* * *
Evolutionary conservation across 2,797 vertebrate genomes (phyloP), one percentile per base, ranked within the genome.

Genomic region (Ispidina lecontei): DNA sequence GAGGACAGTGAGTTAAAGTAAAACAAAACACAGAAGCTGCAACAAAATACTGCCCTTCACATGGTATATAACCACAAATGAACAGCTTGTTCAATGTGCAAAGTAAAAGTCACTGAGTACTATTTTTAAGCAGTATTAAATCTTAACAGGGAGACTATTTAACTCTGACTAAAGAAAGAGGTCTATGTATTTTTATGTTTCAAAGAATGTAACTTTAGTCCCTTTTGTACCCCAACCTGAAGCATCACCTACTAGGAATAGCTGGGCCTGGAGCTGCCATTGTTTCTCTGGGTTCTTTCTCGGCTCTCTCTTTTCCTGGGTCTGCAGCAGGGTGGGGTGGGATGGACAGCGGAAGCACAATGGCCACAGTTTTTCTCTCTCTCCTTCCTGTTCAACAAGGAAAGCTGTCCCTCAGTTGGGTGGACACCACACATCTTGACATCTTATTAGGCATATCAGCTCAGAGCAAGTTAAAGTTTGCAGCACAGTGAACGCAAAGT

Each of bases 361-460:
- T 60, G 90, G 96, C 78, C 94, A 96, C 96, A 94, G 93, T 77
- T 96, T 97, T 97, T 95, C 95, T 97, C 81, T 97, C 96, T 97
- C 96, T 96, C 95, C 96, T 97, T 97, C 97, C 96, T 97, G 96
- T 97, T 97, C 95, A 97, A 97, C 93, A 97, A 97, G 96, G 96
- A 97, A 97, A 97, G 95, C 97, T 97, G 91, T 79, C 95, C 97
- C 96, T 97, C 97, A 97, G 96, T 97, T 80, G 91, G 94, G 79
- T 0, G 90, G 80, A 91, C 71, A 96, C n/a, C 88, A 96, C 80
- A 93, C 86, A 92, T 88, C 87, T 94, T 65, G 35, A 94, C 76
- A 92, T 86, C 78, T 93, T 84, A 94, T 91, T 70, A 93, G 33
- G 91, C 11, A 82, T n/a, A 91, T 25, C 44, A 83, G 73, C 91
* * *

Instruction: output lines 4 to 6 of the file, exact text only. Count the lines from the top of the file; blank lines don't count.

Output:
- T 60, G 90, G 96, C 78, C 94, A 96, C 96, A 94, G 93, T 77
- T 96, T 97, T 97, T 95, C 95, T 97, C 81, T 97, C 96, T 97
- C 96, T 96, C 95, C 96, T 97, T 97, C 97, C 96, T 97, G 96